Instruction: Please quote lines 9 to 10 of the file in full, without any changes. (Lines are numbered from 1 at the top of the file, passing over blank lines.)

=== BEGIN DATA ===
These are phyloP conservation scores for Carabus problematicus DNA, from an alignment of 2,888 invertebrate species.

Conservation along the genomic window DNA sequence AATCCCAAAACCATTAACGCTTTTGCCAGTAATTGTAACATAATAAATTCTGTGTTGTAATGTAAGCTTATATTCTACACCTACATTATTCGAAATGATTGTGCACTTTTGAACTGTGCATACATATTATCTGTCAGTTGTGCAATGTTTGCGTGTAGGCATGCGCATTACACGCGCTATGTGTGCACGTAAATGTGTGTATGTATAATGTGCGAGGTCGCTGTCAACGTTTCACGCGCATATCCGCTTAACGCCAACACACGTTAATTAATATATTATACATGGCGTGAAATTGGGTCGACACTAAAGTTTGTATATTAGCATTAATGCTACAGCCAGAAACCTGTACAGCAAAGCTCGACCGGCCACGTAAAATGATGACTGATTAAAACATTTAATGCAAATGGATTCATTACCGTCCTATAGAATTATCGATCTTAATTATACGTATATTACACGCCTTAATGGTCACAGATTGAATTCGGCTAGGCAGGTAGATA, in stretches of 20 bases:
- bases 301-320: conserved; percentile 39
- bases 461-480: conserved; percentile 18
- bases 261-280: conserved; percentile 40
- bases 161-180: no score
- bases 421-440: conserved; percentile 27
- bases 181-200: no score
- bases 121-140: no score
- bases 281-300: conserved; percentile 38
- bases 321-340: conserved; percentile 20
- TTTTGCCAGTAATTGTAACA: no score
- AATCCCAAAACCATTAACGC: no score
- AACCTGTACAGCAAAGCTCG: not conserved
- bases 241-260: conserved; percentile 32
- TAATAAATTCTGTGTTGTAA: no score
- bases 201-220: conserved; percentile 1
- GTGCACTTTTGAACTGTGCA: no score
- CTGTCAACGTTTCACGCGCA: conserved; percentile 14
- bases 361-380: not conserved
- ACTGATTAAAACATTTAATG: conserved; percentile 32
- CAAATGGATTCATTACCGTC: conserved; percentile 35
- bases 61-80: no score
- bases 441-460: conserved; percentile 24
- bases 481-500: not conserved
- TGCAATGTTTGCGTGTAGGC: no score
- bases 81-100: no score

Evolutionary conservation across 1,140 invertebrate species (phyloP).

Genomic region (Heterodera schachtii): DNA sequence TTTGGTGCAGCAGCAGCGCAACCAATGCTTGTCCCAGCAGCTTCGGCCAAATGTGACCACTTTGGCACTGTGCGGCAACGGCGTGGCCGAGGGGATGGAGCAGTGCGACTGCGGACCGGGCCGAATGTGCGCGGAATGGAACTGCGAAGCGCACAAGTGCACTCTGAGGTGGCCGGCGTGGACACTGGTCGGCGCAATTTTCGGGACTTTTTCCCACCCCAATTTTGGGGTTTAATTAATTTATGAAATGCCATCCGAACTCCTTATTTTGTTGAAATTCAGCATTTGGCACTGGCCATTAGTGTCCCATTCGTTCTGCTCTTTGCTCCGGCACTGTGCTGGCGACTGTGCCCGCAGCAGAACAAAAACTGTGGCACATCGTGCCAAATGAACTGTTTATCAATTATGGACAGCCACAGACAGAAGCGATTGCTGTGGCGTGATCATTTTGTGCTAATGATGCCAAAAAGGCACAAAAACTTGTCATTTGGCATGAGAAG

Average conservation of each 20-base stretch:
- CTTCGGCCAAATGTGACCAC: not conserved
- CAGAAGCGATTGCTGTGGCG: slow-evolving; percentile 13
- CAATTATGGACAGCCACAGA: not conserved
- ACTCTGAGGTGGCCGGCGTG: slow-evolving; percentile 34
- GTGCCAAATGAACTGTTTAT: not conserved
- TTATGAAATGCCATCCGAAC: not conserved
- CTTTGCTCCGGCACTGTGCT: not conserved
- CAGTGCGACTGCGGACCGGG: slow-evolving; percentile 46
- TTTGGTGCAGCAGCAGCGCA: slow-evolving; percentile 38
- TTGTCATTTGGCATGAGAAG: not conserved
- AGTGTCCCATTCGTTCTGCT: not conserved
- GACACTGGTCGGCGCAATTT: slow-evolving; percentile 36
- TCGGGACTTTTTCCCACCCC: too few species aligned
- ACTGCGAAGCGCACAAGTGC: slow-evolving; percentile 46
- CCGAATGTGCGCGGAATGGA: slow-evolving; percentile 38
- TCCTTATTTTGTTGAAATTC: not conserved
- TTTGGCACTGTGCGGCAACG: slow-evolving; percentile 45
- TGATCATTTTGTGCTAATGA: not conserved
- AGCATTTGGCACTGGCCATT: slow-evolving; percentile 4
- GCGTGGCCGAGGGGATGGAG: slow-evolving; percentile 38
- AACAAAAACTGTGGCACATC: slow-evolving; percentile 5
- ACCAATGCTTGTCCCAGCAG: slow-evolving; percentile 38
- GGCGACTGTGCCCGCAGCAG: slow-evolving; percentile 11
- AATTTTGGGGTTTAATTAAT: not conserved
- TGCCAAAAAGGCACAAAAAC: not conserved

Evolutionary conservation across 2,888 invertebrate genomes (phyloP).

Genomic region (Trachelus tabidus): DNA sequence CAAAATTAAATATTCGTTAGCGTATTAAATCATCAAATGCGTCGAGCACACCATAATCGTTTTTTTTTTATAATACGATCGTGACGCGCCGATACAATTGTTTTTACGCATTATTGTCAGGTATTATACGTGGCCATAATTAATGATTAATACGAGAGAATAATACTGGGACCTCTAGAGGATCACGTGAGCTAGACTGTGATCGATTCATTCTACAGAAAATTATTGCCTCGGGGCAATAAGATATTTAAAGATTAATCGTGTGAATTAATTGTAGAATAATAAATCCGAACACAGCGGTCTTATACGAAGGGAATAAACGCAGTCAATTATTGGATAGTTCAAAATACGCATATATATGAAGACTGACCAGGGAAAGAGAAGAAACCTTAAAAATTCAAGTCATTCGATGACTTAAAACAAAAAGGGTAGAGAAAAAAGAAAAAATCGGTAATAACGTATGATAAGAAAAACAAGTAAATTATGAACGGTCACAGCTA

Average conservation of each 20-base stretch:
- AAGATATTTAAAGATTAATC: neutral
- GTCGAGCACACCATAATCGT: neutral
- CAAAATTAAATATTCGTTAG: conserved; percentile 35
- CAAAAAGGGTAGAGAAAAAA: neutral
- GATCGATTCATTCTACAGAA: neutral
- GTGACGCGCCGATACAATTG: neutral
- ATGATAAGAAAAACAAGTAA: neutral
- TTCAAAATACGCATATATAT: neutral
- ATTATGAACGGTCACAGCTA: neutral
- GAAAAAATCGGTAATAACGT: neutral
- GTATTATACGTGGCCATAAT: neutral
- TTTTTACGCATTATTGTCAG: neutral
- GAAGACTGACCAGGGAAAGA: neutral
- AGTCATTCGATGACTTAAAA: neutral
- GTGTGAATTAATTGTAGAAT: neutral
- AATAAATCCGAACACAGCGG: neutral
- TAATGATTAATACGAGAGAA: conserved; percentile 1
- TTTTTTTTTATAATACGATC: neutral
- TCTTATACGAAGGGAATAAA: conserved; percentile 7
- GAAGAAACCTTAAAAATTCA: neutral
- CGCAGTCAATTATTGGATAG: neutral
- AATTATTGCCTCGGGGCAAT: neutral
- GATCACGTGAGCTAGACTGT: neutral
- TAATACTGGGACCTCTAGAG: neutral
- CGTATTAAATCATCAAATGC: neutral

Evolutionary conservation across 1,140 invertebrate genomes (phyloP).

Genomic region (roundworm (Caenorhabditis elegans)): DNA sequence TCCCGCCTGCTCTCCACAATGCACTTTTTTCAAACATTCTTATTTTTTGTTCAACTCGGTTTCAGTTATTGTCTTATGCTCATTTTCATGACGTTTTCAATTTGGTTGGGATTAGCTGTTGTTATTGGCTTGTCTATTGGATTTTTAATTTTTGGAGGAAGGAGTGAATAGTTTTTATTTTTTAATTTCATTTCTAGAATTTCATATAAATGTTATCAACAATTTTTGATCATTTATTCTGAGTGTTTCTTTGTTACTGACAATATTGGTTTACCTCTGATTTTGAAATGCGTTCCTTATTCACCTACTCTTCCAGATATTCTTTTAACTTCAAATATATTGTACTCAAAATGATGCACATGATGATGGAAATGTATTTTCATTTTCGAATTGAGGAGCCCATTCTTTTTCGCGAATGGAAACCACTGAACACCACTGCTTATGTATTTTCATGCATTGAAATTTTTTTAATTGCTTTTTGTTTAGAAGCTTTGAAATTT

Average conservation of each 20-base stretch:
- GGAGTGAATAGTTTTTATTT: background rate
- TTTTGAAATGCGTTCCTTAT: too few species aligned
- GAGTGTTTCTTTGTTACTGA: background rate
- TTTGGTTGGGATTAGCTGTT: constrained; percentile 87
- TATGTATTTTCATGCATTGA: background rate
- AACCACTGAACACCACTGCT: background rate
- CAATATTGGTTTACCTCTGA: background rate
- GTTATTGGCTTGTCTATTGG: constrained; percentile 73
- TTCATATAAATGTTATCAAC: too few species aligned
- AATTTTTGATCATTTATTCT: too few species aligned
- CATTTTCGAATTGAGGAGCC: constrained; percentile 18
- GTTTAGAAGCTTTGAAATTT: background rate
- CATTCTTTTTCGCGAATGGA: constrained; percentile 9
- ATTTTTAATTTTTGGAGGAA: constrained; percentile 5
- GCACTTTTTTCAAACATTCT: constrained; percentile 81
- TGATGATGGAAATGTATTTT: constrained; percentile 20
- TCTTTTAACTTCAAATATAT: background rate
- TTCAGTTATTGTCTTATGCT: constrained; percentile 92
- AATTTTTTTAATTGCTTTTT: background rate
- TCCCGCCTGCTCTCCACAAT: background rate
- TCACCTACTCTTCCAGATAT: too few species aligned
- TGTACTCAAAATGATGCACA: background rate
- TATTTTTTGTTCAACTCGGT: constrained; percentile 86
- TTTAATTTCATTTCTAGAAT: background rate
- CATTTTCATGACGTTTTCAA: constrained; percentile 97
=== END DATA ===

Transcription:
- bases 121-140: no score
- bases 281-300: conserved; percentile 38